MAZ JOBRANI, HOST:
And now the game where people on top of the world spend a little time down here with us. Olympian Lindsey Vonn put on her first pair of skis at the age of 2 and before long was racing down mountains at 80 miles an hour, racking up win after win as one of the world's best downhill skiers. She is now the host of Amazon's "The Pack," which is like "The Amazing Race" if you got rid of all the annoying people and replaced them with adorable dogs.
Lindsey Vonn, welcome to WAIT WAIT... DON'T TELL ME.
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LINDSEY VONN: Hey, guys. Thanks for having me.
JOBRANI: So, Lindsey, couple of questions. I've been skiing my whole life, and I've never gotten that good.
JOBRANI: Now, you started at a young age. So do you remember when you were, like, wow, I'm good at this, and I could be the world champ?
VONN: It wasn't until I was a bit older. I actually was really slow when I was a kid. My coach actually made fun of me and called me a turtle. But it took a while for sure. I wouldn't say that I knew that I was going to be anything good until I was probably 13 or 14 years old.
JOBRANI: So when you realized you were going to be good, did you call that coach and be like, yo, it's turtle. What's up, dude?
VONN: Ironically, he was my dad's coach, as well. He's from Austria. So he kind of played it like he knew that I was going to be that good. He just, like, said it to kind of antagonize me, so...
JOBRANI: Ah, tough love.
VONN: Yes. Yeah.
JOBRANI: Yeah. So he turned around. He's, like, (imitating Austrian accent) I was trying to push her the whole way.
JOBRANI: (Imitating Austrian accent) I knew she was going to be very much champion.
VONN: (Imitating Austrian accent) Yeah, I always knew. I always knew you would be.
FAITH SALIE: Did your coach ever set up, like, a fake rivalry with your dad? Was he, like, (imitating Austrian accent) oh, yeah, your father - he couldn't do this.
VONN: No. It would be, like, (imitating Austrian accent) I knew you would beat your father. If you'd face your father, you would push to beat your father.
It was like that.
JESSI KLEIN: I love that everyone just went all-in on this accent thing.
JOBRANI: Yeah, yeah, yeah.
KLEIN: But now - and we just agreed that that's what it is.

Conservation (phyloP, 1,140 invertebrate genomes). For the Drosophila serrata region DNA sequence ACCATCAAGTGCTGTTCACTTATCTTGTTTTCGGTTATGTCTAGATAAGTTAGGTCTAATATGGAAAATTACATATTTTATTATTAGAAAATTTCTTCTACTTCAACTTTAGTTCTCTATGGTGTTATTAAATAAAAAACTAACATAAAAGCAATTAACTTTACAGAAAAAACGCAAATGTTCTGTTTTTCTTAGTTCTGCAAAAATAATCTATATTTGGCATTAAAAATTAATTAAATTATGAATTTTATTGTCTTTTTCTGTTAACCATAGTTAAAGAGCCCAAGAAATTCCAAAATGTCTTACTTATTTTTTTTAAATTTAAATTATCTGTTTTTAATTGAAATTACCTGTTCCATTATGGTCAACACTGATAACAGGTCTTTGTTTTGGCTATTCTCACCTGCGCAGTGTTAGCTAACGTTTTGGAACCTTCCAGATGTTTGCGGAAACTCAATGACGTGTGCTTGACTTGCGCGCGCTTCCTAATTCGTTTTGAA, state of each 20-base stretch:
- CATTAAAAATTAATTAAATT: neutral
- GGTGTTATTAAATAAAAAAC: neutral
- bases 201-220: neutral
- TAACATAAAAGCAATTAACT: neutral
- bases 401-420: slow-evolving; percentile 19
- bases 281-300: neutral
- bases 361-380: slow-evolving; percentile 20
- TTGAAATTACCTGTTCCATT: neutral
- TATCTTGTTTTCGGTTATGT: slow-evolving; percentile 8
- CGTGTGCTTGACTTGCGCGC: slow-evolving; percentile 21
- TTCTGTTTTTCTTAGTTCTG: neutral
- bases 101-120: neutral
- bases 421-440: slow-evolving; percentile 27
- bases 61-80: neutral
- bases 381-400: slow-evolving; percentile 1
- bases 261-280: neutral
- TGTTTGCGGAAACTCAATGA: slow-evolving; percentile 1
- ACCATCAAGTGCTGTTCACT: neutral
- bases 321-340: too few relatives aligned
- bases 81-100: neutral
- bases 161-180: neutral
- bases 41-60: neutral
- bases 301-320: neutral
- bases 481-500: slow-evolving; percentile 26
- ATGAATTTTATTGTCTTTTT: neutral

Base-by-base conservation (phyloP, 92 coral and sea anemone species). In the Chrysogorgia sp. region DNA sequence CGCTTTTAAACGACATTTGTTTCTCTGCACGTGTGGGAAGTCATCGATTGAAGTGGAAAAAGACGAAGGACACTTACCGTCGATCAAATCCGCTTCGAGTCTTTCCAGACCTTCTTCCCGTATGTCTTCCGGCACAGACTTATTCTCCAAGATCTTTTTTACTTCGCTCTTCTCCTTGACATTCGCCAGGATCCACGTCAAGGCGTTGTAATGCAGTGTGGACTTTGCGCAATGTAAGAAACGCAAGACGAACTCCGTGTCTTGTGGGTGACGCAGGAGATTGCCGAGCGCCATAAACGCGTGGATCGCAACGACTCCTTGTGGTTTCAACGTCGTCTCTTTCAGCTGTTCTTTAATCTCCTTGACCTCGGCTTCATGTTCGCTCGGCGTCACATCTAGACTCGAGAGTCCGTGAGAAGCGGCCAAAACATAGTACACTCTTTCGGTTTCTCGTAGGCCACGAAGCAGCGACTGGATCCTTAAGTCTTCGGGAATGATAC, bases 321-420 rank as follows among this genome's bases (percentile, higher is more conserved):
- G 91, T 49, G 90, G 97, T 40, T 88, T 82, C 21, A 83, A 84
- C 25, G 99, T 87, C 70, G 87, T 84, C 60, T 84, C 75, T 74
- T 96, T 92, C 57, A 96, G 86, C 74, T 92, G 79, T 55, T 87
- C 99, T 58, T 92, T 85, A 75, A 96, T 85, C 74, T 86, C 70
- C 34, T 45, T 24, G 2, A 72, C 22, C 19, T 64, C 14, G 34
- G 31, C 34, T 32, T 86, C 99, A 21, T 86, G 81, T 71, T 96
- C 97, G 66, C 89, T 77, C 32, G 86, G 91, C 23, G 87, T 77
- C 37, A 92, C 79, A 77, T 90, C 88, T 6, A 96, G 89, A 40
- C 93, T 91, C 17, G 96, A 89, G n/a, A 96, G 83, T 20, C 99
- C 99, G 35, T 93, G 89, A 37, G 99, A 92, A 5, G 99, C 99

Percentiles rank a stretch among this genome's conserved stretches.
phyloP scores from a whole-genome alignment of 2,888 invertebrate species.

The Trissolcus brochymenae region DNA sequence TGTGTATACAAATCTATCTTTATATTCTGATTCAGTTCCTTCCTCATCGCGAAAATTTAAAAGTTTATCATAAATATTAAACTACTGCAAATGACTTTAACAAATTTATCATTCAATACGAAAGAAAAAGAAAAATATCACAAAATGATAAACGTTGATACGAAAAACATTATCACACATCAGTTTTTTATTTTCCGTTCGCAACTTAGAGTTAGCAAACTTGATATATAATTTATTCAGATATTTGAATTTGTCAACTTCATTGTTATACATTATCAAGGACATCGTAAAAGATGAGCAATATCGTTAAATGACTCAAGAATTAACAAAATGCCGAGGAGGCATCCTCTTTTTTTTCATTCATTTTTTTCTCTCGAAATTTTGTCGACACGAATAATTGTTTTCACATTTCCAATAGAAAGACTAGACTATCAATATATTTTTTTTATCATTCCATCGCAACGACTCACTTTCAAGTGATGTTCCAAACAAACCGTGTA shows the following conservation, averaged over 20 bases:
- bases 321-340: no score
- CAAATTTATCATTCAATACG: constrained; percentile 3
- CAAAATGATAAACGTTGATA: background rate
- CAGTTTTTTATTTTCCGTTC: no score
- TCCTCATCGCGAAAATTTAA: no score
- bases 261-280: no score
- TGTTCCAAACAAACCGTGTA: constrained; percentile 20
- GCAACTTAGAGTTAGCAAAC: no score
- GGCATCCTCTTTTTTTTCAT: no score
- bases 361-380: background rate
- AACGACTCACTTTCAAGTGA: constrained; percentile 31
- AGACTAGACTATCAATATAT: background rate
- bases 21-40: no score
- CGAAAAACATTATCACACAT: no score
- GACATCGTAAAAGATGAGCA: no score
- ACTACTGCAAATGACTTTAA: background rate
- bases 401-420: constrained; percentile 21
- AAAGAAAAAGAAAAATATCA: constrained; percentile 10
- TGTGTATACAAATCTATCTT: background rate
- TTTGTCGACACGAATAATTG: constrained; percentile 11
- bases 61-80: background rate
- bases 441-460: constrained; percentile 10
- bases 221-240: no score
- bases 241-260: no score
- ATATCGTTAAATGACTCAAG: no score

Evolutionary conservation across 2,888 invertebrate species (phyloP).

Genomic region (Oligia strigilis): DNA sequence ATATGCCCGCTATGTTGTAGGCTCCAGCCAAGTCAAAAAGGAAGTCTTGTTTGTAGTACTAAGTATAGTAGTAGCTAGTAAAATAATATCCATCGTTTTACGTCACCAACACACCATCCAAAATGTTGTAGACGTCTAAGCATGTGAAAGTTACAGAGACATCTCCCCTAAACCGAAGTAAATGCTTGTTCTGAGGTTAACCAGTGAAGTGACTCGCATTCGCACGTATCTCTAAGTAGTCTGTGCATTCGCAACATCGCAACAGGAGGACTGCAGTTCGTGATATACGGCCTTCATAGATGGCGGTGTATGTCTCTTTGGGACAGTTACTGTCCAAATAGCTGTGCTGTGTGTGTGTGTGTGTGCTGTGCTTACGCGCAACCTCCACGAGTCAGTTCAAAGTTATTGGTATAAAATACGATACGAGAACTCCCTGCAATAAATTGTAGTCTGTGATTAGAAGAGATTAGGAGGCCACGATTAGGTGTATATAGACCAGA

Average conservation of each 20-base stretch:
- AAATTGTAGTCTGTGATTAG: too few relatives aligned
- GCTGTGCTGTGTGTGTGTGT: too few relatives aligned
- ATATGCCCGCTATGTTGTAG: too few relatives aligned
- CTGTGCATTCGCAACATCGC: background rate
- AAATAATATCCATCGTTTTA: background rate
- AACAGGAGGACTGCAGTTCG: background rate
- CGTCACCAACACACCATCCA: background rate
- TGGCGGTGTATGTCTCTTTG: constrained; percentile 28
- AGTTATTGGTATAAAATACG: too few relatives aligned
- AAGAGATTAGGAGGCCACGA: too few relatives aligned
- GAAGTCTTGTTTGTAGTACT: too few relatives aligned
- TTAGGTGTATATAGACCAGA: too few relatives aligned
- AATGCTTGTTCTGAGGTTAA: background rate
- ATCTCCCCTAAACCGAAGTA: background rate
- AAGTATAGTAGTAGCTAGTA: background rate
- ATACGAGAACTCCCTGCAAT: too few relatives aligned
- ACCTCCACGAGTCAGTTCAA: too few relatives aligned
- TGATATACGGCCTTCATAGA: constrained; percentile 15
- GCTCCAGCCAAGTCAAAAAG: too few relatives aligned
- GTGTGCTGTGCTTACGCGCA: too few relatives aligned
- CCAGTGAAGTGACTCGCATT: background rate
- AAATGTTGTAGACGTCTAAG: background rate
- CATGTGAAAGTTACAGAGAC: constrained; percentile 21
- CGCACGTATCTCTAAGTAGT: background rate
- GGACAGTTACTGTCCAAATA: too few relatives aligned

VONN: If it sounded similar, I would say we're all not very good. But...
JOBRANI: You know, I watched your documentary on HBO, which I highly recommend. I always say you're inspired by greatness and mediocrity. So when I watch you go down that hill, I'm, like, oh, I'm going to go do that. And then I get on the hill, I'm, like, no, I'm not going to do that.
JOBRANI: But there's times when you're going down - what was the fastest you've ever gone - like eighty-something?
VONN: Yeah. I mean, the fastest I've ever been clocked was 84, but I would imagine somewhere a little bit above that.
JOBRANI: Holy moly. So...
KLEIN: I don't think I've ever even been clocked going 84 in my car.
KLEIN: I have a Prius.
JOBRANI: But, no, so here's my - I've got two questions about going 84 miles an hour. First of all, I've taken falls on ski slopes going, like, 30 miles an hour. And as I'm falling, I'm, like, (imitating slow-motion voice) oh, no.
VONN: Slow motion.
JOBRANI: You're going 84, and you're trying to win. What's going through your mind...
JOBRANI: ...When you've taken a fall at a high speed?
VONN: You try to be like Gumby. You see the fence coming. And I always think, like, I got this, I got this, I got this. And then I don't got it, and I'm literally doing the splits and, you know, tangled in the fence like a fish. But, yeah, you just try to go limp because the more you tense up, the more likely it is you're going to pull something or break something. But it's not fun. I can tell you that. It's really not fun.
I always have the analogy that skiing is like, you know, when you're going fast down the highway, you know, stick your head out the window, that's kind of how it feels when you're skiing. But then if you crash, it's just like you're driving down the highway, and if you jump out of the car.
JOBRANI: Oh, my God. And then you slide for, like, half a mile, but you've just got to go Gumby. You've got to be like Pee-wee Herman. You've got to (singing) do-do-do-do-do-do-do...
VONN: You got to let it go - go with the flow.
JOBRANI: Didn't your dad try to push you to do other sports?
VONN: I mean, I tried a lot of other sports, and I have to say, I was absolutely terrible at all of them. I played soccer, and I - my only goal was against my own team. I tried...
VONN: ...Figure skating. And I liked the outfits a lot, but my dad pulled me out of that after about a month. Tennis - huge failure. Gymnastics - I was too tall since I was, like, 9 years old. So skiing was definitely where I had some talent.
JOBRANI: But it's funny because in a way, it's like you failed your way to a gold medal. You failed at everything else, and you're, like, I'm just going to kill it at skiing.
VONN: Correct. Exactly, right?
KLEIN: Lindsey and I - I was just going to say, Lindsey and I basically have the exact same trajectory with sports except for I never got to the part where I was a gold medalist.
KLEIN: I sucked at one after another after another and then also skiing.
JOBRANI: Now, Lindsey, your new show on Amazon, "The Pack" - OK, so I was - I just got a dog. This is my first time getting a dog.
VONN: Oh, what kind of dog did you get?